The quick response codes are used to make the transactions fast and easy to complete.
The largest credit card company in the world will be launching a mobile payments system in Taiwan based on Visa QR codes. Local media reports have stated that the quick response codes will be central to transactions completed in the mobile wallet.
Visa stated that it intends to use QR codes because they can be scanned by virtually any smartphone.
By using Visa QR codes, the mobile payments have a much more universal accessibility. Many mobile wallets have been launched through other platforms using more specific technologies such as NFC (near field communication). However, the percentage of devices compatible with that tech remains less than half, limiting the number of users who are capable of using the mobile payments service, let alone willing.
By choosing QR code scans instead of NFC technology, Visa has made certain that virtually any smartphone would be compatible with the platform.
The Visa QR codes goal is to appeal to a larger number of shoppers than Apple Pay, Android Pay and Samsung Pay.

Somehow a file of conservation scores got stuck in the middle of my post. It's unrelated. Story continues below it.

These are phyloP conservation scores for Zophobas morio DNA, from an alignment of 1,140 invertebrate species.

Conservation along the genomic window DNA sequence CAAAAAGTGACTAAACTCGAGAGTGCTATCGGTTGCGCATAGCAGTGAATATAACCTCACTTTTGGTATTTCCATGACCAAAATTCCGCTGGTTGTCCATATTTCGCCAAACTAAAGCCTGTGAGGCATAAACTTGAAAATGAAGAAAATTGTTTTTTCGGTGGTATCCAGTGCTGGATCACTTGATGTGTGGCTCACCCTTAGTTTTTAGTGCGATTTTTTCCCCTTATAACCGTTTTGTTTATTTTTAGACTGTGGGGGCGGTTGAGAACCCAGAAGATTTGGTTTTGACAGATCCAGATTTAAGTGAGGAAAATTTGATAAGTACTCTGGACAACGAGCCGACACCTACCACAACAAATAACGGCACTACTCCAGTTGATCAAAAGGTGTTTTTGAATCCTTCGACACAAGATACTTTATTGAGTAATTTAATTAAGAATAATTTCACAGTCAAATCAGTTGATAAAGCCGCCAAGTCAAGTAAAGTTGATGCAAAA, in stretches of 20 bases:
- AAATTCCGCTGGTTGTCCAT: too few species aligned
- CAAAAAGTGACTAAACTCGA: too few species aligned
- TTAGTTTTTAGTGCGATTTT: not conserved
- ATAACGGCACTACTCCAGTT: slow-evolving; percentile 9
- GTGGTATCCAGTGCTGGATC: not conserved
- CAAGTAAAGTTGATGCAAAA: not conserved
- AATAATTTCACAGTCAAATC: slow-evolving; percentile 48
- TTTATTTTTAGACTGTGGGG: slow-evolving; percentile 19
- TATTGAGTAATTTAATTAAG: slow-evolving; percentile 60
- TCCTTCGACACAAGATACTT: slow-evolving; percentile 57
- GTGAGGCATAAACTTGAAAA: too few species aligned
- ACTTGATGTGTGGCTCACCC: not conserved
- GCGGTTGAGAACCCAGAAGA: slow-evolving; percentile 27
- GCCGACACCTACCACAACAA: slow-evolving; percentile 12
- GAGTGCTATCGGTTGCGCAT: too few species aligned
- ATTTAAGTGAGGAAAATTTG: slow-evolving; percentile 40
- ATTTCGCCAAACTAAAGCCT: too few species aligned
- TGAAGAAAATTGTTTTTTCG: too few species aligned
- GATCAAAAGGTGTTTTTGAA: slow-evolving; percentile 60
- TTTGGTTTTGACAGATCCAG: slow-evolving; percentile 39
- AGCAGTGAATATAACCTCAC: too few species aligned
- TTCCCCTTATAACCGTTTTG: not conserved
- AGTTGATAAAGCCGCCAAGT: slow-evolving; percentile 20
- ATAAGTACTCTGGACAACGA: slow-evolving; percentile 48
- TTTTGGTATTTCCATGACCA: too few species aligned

Those three mobile wallets were each launched by their respective giants in Taiwan this year. That said, according to Visa, its cardholders in Taiwan are not flocking to those mobile payments services. It has therefore chosen to take the opportunity to make its own service available using a technology that is open to most smartphone users regardless of their device brand.
The credit card company’s QR codes are based on th EMVCo standard, according to reports.
“We support global payment security standards — such as QR code standardization and Visa Token Service — to ensure global interoperability, as well as to keep Taiwan abreast of the world’s latest payment development, without compromising on security,” said Visa Taiwan country manager, Marco Ma.
In this way, the Visa QR codes make the service available to a broader range of consumers, while still keeping the transactions secure. This helps the platform to overcome two simultaneous barriers with which other services have found struggles or conflicts. The company hopes that by making its service more universally available, it will have a much broader and more mainstream appeal.